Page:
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Tuesday, May 28, 2024

When the Gods sought refuge in Kozhikkode

The year, 1323 AD. It was the final day of the festival at the famous Srirangam Temple, known as the most important Sri Vaishnava shrine in South India. The utsava (festival) idol of the presiding deity, Lord Vishnu, known as Azhakiyamanavala Perumal, and of his two consorts, Bhudevi and Sridevi were being taken in procession to the accompaniment of loud chanting of the Vedas and the Divya Prabhandam.

 Suddenly, a person could be seen jostling through the crowd of devotees, trying to reach the head of the procession. He was stopped by an archaka before he reached there. He whispered something in the ears of the archaka and soon, the stranger was taken to the chief priests. The procession was moving slowly, but unnoticed by the crowd, the chief priests dropped out one by one, leaving the Nambis to continue the procession.

They assembled in a corner away from the din of the procession. The messenger had brought ominous news. The Muslim forces from the Delhi Sultanate had conquered Thondaimandalam ( which included Chennai, Chengalpattu, Tiruvannamalai and Arcot) and were marching towards Srirangam. The invading army was led by Ulugh Khan, the son and successor of Giyazuddin Tulgaq. This Ulugh Kahn would later ascend to the Delhi crown as Mohammed bin Tuglaq.

The messenger had come running from Kannanur ( now known as Samayapuram) which was one of the cities under Hoysala occupation and was close to Srirangam. This Hoysala provincial capital had already been overrun by the Muslim force. He had escaped the enemy's notice and had rushed to warn the temple authorities at Srirangam.

The head priest and other senior Sri Vaishnavas were in a quandary. Many of the senior priests recalled with horror the earlier Muslim attack of 1311 AD which was led by Malik Kafur, the slave general of the Delhi Sultan Alauddin Khilji. They had then plundered the Srirangam temple and taken away not only the hoard of gold and precious stones, but even the utsava idol of Lord Ranganatha. 

It had taken a great deal of effort and some trickery on the part of the Sri Vaishnavas to bring back the idol from Delhi. The Delhi Sultan's daughter, who had fallen in love with the idol, followed the Sri Vaishnavas all the way to the temple and she ultimately died of grief there. This incident is commemorated in the small shrine inside the temple complex - in the northwestern corner of the Rajamahendran enclosure, in the path of the procession - with a painting of the Sultani, named Tulukka Nachiyar (the Muslim wife). Every day, a special offering of wheat bread, sweet dal and khichdi is offered to the Nachiyar. 

For the last 12 years since the idol was brought back, when Lord Ranganatha proceeded in a procession, He visited her as part of the ritual, attired in a lungi such as is worn by Muslim men in South India. The special offering on such visits consists of chapatis, mung dal and milk.

The acharyas decided that something must be done urgently to prevent a repeat of the events of 1311. They knew that the Muslim soldiers would have instructions to recover the idol, as it was believed in Delhi that it had some magical powers. Otherwise, how could their princess fall in love with a lifeless idol and travel all the way to Srirangam in Tamil country only to give up her life?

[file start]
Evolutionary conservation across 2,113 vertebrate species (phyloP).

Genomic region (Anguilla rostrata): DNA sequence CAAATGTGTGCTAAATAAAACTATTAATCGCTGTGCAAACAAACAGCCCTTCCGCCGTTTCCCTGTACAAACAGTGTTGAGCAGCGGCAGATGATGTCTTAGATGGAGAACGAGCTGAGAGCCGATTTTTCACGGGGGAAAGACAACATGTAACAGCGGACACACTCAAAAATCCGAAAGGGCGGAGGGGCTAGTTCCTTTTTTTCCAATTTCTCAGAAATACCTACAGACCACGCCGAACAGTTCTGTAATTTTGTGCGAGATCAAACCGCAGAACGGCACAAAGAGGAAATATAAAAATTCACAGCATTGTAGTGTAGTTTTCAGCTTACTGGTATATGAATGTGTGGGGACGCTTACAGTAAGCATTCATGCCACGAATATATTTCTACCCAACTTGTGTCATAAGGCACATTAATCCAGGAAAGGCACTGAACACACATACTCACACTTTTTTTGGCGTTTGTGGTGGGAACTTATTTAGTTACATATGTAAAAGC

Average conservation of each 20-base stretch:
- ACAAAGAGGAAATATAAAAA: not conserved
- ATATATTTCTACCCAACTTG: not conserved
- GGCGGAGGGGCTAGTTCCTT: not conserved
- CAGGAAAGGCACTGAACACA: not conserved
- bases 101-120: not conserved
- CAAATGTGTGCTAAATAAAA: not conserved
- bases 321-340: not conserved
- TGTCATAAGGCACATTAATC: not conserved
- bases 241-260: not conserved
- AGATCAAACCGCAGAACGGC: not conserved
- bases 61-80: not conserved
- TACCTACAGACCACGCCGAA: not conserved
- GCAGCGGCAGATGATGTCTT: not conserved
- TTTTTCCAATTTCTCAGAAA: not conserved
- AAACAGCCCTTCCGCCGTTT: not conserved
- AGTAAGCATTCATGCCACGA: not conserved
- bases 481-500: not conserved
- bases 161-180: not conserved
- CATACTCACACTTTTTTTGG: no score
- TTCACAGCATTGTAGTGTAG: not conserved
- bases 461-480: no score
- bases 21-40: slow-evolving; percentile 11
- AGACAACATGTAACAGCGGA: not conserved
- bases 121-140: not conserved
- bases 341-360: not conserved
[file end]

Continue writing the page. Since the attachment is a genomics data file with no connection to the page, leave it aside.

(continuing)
It was, therefore, decided that Pillai Lokacharya, the presiding priest of the Koyil and a few other archakas would escape with the utsava idol of Lord Ranganatha and the two consorts, Sridevi and Bhudevi. Other Sri Vaishnavas would erect a wall in front of the main idol in the sanctum sanctorum, known as Periya Perumal, and conceal it from the marauders.

The small procession carrying the idols moved stealthily in the dark, avoiding the main roads. They wanted to halt at Tiruppathur but when they reached there, they learnt that the Delhi army was already camping at the local temple. The group carrying the precious idols then diverted to Tirukkoshtiyur and from there, crossed the dense forest to reach Jyotishkudi.

Pillai Lokacharya, the elderly priest passed away at Jyotishkudi. After cremating the acharya there, the group travelled to Tirumalirunjolai ( very close to Madurai) where they stayed for a year.
Madurai had recently come under Muslim rule. The Governor of Madurai, Ahsan Khan was a ruthless fanatic from Kaithal (modern Haryana). He was, incidentally, the father-in-law of Ibn Battuta. Battuta has recounted the cruelty of Madurai forces on innocent villagers, in his Rihla. They would round up Hindus and after impaling them on sharpened wooden spikes, leave them to die. 

The journey of the Srirangam idols is described in detail in the temple's chronicle, Koyil Olugu (KO). According to one version of KO (published by Tirumalai-Tirupati Devasthanam in 1954), 'The icon was then worshipped at Tirumalirunjolai for a year and was later taken to Kozhikode, to which refuge many icons from important shrines including that of Nammalvar , had been removed during the troublous period.After a year's stay at Kozhikode, the icons of Manavala and Nammalvar were taken by the sea route to the Mysore coast and from there the latter alone was conveyed to Tiru-narayana-puram and finally to Tirupati.'

'Going from temple to temple of the Vaishnava holy places on the west coast they reached at last Calicut', writes historian S Krishna Swamy Ayyangar in his classic work, South India and Her Muhammedan Invaders'